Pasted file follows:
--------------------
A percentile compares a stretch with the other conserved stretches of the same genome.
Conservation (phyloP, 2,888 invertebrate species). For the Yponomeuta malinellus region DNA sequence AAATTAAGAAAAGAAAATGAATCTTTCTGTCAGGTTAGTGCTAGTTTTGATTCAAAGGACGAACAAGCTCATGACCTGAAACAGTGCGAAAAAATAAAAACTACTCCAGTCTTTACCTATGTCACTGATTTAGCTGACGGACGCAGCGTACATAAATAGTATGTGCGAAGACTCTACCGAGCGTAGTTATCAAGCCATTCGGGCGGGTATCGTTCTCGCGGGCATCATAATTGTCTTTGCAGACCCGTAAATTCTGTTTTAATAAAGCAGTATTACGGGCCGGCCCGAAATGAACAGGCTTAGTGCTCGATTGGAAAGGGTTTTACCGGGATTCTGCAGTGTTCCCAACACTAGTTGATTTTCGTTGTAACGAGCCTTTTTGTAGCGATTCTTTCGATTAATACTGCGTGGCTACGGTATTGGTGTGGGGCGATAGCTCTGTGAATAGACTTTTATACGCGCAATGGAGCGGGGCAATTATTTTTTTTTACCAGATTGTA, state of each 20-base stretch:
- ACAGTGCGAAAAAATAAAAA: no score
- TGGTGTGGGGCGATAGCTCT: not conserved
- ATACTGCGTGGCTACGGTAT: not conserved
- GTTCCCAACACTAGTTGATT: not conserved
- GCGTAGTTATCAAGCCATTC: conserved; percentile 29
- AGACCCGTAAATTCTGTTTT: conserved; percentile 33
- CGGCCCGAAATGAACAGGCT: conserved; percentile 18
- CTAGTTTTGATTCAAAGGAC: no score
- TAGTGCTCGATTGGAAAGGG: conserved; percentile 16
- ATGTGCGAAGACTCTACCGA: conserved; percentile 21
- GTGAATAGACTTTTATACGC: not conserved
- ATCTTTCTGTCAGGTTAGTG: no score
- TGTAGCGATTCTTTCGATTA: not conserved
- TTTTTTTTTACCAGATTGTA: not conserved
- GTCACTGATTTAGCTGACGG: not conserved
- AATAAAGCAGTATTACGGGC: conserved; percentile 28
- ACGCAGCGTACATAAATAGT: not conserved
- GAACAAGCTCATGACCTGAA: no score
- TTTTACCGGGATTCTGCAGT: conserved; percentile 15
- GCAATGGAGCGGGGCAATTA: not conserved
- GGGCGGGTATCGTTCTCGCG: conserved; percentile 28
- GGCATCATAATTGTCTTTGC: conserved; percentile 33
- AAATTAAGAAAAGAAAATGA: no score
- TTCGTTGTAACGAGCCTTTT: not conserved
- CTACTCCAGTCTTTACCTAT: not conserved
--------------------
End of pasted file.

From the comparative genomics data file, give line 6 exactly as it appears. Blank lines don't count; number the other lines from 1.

- GTTCCCAACACTAGTTGATT: not conserved